In the example, we saw the 95% confidence interval is (0.499,\ 0.901), which is quite big, and therefore is not very useful. There are measures to describe situations like these too.

The distance between the sample estimate and the endpoints of the confidence interval is called the margin of error (M). For a 95% confidence interval,

All this while, we assume that we know some of the population proportion p. However, in reality we do not know the population proportion, which is why we conduct experiments to try to find it.

However, conducting experiments is not feasible (refer to 4.1 Concepts of Population and Random Samples). This means that p is unknown, since we cannot conduct experiments to find it out.

Therefore, we use random sample(s) instead, which gives the sample proportion(s) \hat{p}. Value(s) of \hat{p} gives some indication of the value of p, and can be used when we have no other information.

The value of \hat{p} (from a single experiment) can be used to estimate p. Since this is a single-valued estimate, it is called a point estimate of p.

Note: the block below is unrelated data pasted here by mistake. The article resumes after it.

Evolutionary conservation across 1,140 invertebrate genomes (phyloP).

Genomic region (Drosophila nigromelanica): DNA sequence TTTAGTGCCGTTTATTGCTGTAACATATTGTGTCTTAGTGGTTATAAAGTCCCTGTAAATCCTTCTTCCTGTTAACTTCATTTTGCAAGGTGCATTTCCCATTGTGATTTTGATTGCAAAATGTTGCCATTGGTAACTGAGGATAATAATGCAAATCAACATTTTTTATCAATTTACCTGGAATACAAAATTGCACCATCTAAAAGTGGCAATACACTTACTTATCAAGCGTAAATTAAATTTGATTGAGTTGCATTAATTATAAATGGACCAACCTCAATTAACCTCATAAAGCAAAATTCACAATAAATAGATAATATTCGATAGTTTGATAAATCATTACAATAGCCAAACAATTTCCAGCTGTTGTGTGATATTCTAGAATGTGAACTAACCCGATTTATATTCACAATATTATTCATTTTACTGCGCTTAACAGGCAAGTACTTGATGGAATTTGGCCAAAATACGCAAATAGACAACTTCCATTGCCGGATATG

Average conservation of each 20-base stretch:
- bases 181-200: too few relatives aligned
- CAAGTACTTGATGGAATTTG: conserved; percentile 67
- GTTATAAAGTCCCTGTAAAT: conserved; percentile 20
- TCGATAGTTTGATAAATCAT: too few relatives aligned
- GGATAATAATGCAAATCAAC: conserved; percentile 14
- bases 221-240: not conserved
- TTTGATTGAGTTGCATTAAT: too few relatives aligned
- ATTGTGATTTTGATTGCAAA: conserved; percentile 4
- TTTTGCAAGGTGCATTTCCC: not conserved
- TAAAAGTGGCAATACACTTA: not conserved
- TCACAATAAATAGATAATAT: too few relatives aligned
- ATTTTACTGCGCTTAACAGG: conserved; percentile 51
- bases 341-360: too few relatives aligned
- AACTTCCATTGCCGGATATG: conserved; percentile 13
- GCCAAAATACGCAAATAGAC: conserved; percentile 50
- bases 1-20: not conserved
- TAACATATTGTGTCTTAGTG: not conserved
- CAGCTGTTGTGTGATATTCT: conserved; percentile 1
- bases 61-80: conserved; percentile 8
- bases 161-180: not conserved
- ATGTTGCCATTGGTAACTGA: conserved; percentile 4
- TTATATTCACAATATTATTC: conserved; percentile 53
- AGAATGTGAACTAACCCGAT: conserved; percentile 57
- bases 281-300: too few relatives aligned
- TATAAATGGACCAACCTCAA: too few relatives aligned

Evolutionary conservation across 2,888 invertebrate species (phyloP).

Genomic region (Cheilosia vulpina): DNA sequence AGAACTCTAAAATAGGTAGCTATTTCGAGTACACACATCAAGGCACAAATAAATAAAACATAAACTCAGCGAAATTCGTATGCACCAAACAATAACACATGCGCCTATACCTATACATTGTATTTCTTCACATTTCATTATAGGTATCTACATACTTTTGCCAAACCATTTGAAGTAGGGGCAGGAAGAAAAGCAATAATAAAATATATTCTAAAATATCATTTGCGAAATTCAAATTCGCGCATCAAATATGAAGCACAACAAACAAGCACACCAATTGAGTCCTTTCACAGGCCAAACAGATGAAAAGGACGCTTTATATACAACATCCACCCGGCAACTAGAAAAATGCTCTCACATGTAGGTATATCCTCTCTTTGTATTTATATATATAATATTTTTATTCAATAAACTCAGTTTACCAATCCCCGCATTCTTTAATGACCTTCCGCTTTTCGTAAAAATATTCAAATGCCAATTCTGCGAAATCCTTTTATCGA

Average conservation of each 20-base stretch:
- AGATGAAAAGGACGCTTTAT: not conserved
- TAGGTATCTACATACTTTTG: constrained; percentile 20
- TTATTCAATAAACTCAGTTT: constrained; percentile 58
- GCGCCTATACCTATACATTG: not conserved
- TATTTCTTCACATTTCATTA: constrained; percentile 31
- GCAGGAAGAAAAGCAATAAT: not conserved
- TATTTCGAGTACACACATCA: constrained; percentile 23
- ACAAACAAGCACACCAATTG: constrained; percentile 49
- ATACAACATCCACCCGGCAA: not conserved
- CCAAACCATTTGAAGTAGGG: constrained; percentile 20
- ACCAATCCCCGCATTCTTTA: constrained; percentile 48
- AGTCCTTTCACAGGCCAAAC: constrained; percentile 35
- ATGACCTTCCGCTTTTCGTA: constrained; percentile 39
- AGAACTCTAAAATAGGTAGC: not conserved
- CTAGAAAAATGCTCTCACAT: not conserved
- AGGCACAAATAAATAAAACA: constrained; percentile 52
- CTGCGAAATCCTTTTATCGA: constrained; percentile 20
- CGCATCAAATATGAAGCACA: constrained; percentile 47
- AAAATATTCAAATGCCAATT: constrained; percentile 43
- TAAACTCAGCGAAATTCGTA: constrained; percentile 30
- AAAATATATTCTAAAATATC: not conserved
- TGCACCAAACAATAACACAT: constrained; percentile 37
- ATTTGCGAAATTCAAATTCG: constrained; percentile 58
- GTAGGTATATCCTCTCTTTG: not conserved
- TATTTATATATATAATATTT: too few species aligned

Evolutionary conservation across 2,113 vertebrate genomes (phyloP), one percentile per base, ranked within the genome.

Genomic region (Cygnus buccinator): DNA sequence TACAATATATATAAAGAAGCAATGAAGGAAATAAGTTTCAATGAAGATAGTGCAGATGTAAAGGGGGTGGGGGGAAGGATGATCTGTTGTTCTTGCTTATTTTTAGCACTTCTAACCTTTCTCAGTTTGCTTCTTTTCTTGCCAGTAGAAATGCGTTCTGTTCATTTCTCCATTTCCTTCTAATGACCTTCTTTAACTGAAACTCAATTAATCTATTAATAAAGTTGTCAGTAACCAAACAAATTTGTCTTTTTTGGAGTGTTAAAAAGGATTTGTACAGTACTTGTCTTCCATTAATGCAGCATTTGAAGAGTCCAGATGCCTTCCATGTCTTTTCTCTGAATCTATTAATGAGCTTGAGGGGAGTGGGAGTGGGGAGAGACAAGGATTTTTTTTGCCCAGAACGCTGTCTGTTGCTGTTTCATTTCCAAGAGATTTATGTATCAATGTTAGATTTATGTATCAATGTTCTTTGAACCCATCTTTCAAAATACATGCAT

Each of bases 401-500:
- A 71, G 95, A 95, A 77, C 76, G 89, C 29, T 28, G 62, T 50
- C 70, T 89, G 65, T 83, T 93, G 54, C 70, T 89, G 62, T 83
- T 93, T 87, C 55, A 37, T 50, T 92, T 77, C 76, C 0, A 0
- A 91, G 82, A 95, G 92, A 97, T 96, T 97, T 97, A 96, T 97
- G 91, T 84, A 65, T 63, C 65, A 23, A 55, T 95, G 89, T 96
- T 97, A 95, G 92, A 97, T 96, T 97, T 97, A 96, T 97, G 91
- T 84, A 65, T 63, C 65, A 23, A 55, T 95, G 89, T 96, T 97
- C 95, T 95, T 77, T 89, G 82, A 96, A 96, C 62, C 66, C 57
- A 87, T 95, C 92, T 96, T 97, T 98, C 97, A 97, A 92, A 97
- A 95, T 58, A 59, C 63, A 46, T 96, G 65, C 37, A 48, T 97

The observation in 4.3 Approximating Sample Proportion Distribution is a well-known effect. Statisticians has investigated such phenomenon and came up with a theorem for it, known as the Central Limit Theorem.

The Central Limit Theorem (CLT) states that, in many situations, when independent random variables are added, their properly normalized sum tends toward a normal distribution even if the original variables themselves are not normally distributed.

To explain in math, suppose that X=\frac{1}{n}\left(X_{1}+X_{2}+X_{3}+\ldots+X_{n}\right), then we can assume X \sim \color{red}N\color{black}\left(\mu, \frac{\sigma^{2}}{n}\right). The most important part here is N. as for the mean of variance of X, it can be calculated without the usage of any approximation/assumption (shown below).

Previously in 4.2 Distribution of Sample Proportion, we have seen that we can assume the distribution of a sample proportion. With that said, since each random sample we use will be different for each experiment, it is almost certain that the sample proportion will be different each time.

For instance, suppose there are 55% male, 45% female in Australia. However, we do not know this, and we want to test for the proportion of males to females in Australia. A random sample of 100 people is chosen and apparently 58 of them is male, hence \hat{p}=0.58. Repeat the process again, this time we have 44 males, therefore \hat{p}=0.44. Repeat the experiment 200 times, and we would have something like this: